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how many characters can a Java string have?

How many characters can a string hold at it's maximum. (java)

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marked as duplicate by kgiannakakis, Simon P Stevens, mjv, Jigar Joshi, darioo Dec 8 '10 at 8:42

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dup : stackoverflow.com/questions/1179983/… –  Haim Evgi Dec 8 '10 at 8:36
    
it's indeed the same answer. Sorry for the duplicate guys! (and gals) –  Demian Kasier Dec 8 '10 at 8:53
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4 Answers 4

up vote 3 down vote accepted

heap memory is the limit OR the Integer.MAX_VALUE which ever is smaller.

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Not necessarily. I don't know how well various JVMs cope with huge objects (a char[Integer.MAX_VALUE] for example) but it's certainly possible to run a JVM with more than that much heap memory... but you'd still be limited in terms of the size of a string. –  Jon Skeet Dec 8 '10 at 8:39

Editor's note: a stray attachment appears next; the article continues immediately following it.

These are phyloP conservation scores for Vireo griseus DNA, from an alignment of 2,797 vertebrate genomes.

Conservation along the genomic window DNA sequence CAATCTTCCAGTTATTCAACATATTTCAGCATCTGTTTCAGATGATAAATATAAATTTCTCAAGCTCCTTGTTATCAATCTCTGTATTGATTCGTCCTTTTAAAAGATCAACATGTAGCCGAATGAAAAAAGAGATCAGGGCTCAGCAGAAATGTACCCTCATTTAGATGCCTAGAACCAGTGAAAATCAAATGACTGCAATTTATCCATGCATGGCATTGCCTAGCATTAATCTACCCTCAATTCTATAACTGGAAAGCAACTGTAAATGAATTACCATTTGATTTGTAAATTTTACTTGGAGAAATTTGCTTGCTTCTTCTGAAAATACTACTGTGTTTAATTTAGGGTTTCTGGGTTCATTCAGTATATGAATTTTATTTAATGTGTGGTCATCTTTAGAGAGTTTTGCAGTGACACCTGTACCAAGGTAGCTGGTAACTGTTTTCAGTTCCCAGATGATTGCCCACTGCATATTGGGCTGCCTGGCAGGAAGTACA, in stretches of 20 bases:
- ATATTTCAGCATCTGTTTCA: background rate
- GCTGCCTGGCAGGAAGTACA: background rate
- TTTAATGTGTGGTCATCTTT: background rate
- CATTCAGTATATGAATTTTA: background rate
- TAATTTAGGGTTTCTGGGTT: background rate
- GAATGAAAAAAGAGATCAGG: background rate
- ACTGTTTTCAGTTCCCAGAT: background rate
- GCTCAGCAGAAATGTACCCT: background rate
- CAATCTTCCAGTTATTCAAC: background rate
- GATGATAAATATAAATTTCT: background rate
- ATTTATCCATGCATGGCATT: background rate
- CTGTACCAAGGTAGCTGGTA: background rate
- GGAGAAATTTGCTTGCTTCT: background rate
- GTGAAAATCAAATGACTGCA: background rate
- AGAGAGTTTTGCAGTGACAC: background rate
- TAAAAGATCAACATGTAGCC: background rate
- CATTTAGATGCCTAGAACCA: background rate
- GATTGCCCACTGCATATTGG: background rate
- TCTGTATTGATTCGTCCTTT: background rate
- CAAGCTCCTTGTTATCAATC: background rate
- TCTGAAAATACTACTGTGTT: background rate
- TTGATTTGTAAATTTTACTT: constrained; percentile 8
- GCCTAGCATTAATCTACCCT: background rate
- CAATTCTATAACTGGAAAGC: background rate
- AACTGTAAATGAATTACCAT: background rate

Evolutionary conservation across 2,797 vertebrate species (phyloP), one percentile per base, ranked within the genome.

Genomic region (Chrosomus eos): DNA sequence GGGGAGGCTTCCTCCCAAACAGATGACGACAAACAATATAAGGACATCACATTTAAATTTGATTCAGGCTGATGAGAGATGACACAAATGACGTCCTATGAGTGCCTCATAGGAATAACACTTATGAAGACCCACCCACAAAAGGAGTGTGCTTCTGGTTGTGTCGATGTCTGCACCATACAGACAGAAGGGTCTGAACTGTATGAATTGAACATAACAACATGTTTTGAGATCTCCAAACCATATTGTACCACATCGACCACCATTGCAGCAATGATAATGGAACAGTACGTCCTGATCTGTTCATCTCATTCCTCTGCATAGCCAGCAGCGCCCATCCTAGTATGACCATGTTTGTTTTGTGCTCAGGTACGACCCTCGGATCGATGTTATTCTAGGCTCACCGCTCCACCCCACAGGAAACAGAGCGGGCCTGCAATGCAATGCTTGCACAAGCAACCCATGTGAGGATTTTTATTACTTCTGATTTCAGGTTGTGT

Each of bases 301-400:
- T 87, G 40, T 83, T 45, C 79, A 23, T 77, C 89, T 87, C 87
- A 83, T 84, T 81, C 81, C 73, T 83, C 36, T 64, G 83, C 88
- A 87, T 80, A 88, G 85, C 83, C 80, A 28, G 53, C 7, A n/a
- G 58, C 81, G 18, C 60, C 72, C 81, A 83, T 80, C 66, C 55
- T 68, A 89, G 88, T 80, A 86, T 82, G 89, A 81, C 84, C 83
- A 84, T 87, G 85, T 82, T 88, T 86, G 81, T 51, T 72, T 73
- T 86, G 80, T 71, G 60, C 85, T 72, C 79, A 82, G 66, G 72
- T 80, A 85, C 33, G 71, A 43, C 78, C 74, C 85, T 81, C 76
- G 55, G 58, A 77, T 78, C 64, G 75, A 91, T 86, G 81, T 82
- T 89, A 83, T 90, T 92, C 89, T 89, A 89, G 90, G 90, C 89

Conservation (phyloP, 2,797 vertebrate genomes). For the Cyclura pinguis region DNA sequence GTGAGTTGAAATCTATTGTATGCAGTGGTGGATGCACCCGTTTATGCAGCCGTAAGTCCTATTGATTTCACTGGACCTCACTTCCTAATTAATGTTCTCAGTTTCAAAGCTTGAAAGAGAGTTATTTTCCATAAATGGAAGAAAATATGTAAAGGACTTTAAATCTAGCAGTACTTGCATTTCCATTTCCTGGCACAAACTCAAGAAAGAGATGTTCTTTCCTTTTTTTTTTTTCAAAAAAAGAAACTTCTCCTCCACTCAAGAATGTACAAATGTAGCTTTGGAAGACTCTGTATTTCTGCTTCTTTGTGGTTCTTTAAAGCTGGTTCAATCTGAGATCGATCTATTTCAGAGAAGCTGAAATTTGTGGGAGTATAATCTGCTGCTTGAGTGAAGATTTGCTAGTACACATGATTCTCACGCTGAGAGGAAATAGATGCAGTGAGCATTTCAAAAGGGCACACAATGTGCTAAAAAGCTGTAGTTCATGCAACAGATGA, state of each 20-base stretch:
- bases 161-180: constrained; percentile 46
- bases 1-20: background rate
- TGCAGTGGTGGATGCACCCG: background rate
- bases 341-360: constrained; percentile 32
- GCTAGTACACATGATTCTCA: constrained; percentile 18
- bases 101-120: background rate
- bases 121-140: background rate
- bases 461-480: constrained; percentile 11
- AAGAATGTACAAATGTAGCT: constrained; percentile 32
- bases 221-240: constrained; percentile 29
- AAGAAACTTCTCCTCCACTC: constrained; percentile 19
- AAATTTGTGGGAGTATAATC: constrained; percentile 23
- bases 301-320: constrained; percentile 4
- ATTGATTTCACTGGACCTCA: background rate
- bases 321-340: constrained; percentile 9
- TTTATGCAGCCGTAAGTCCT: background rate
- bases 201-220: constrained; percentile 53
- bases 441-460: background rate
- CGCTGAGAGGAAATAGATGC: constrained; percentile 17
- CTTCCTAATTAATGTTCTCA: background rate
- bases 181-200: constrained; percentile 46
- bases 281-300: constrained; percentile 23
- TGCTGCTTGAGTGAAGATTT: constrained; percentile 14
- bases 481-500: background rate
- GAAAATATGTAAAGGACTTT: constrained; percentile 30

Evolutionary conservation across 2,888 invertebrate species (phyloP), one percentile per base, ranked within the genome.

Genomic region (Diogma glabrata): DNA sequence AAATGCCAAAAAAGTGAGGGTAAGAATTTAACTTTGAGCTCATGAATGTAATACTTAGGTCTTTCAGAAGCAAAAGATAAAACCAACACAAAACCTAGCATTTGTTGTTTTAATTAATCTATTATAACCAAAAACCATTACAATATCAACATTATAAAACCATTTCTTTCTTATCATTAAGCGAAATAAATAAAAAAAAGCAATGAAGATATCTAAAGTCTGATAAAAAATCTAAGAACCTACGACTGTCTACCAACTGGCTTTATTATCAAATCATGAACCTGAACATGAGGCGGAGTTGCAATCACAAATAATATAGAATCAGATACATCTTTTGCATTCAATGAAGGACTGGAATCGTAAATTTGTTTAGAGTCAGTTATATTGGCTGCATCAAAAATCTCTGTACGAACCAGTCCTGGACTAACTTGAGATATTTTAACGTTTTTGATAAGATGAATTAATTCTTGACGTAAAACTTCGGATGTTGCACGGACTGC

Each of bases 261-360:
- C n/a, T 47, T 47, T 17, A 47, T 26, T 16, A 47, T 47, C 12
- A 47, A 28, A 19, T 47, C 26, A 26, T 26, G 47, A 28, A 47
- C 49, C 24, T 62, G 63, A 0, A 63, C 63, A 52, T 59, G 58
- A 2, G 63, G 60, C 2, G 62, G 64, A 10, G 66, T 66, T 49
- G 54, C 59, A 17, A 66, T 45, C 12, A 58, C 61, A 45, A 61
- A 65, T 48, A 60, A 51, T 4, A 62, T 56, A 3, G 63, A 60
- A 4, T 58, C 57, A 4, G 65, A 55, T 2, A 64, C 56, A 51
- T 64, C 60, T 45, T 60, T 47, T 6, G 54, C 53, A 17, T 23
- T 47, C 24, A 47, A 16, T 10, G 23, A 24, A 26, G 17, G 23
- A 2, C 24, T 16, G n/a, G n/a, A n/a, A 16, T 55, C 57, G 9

@Jon Skeet I didn't get your point how jvm will work on objects which are larger than heap memopry I mean where it will store it ? –  Jigar Joshi Dec 8 '10 at 8:41
    
My point wasn't about objects larger than heap memory - it was a case of wondering whether the JVM can cope with a single object being nearly 4GB. I know the CLR has (or had) a 1GB-per-object limit, for example. You can use more than 4GB in total in a JVM (if you have the memory) but you can't necessarily create a single object which is that big. –  Jon Skeet Dec 8 '10 at 8:46
    
@Jon Skeet Totally agree with your point –  Jigar Joshi Dec 8 '10 at 8:49
    
life.java: You can request memory directly from the operating system. Some memory managers do that for objects which are significantly larger then a memory page. The advantage is that the memory can be returned to the OS after usage. Because of fragmentations heap memory can usually not be returned to the OS — But I never heard of a JVM doing that. –  Martin Dec 8 '10 at 8:52
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A lot. Specifically, there does not seem to be any limit, though you will eventually out-of-memory. See the JVM spec for more info, or lack of info: http://java.sun.com/docs/books/jvms/second_edition/html/Concepts.doc.html#25486

EDIT: It looks like Java (the language) allows you to to make a string the length of any single variable, which is probably the amount of heapspace Java has allocated. (see the -Xmx argument).

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In theory: 2^31 - 1 = 2147483647 (~2 GigaByte). In practice: end of virtual memory.

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Since String is based on an underlying char[], and array indices are int values, the maximum length of a String is Integer.MAX_VALUE, though you'll probably run into memory issues before that.

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